In 1895 just the larger creeks were named, later the forest dept. named for their convenience, all the small creeks on both sides of the lake, to get more accurate locations for fires.

In 1928 the Washington Water Power Co. raised the lake twenty-one feet by a dam located in Chelan River near the South boundary of the Government town site. When the new shore line was established many of the fine camping places were destroyed, as was the green brush and trees, leaving unsightly eroded water line that will never be restored. So called progress by MAN had did much to Nature that will never be repaid, most of it to satisfy a greed that is not found in other animals. Lake Chelan will never be the beautiful gem it was when nature had control.

J. Howard's son Harold Watson in the mid 1890s. The rifle is a Remington Model 4, probably .22 or .25 caliber.
An Autograph

With the clear and limpid water casting shadows near the shore,
Of the roses and the posies - making pictures by the score;
With a wealth of mountain scenery and the snow capped peaks on high;
Standing monarch like and terrible up in the blue domed sky;
With a heart in touch with nature, loving rocks and sky and sea,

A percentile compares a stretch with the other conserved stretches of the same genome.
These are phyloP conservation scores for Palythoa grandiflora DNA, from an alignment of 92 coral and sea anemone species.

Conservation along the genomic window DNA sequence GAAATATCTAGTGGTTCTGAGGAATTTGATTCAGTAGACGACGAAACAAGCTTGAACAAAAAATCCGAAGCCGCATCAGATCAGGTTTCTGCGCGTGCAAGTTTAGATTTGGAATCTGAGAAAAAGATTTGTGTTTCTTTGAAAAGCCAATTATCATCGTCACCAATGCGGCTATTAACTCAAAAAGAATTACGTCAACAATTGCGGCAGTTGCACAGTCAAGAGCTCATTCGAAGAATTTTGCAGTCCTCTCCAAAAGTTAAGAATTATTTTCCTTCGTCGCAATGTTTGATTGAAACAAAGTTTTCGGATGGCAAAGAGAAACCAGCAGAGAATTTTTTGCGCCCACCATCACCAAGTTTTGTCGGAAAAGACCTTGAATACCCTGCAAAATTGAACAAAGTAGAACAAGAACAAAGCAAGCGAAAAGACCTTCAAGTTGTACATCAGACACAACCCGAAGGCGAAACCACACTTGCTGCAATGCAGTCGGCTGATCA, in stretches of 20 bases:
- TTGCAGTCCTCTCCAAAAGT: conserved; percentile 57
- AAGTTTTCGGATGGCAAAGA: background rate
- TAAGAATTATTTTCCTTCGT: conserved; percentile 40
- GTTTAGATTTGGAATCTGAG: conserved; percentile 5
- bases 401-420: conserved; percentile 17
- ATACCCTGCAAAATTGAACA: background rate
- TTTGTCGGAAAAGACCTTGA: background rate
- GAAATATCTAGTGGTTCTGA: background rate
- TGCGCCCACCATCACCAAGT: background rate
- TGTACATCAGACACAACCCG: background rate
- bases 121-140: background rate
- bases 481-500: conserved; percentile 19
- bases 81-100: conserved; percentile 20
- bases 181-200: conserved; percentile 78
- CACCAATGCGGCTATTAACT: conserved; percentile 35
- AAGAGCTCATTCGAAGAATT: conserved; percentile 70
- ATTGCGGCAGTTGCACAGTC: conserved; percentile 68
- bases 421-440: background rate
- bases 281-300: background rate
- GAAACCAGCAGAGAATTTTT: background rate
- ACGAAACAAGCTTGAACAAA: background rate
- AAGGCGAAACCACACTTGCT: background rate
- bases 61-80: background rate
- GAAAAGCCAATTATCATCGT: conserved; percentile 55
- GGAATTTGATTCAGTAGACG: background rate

Is it any wonder that I write a wee small verse for thee? -
A word, a sigh - yes, that is all - a reminder of today,
That may bring to memory's face a smile when we are both quite gray.
- J. H. W.
Harverene, June 26, 1893

Across the North Cascades

My next article will detail the many adventures of attempting to find a route over the North Cascade Mountains. Native American had used this route for thousands of years. It was not until the middle 1800's that the first white man is known to have explored this area; and it would not be until the 1970's that a route would be firmly established. And even now, this route — the North Cascades Highway — cannot be open on a yearly basis.

For several years, I have gathered information about the many exploration partyies that traversed this range. J. Howard Watson was one of those who spent over two months exploring this region. And what a story and adventure it has been putting this all together!

We will have the special privilege of presenting never-before-published photos from the 1895 expedition in which J. Howard participated, which we've been able to place in context and sequence throughout the party's arduous travels.

We look forward to sharing this story with you in the not-too-distant future. We may present this information in sections, or we may hold off until we can present it all at once. Regardless of how and when we do this, we are sure you will enjoy it.

Copyright © 2009 by Watsons Resort Inc

Be a Family Again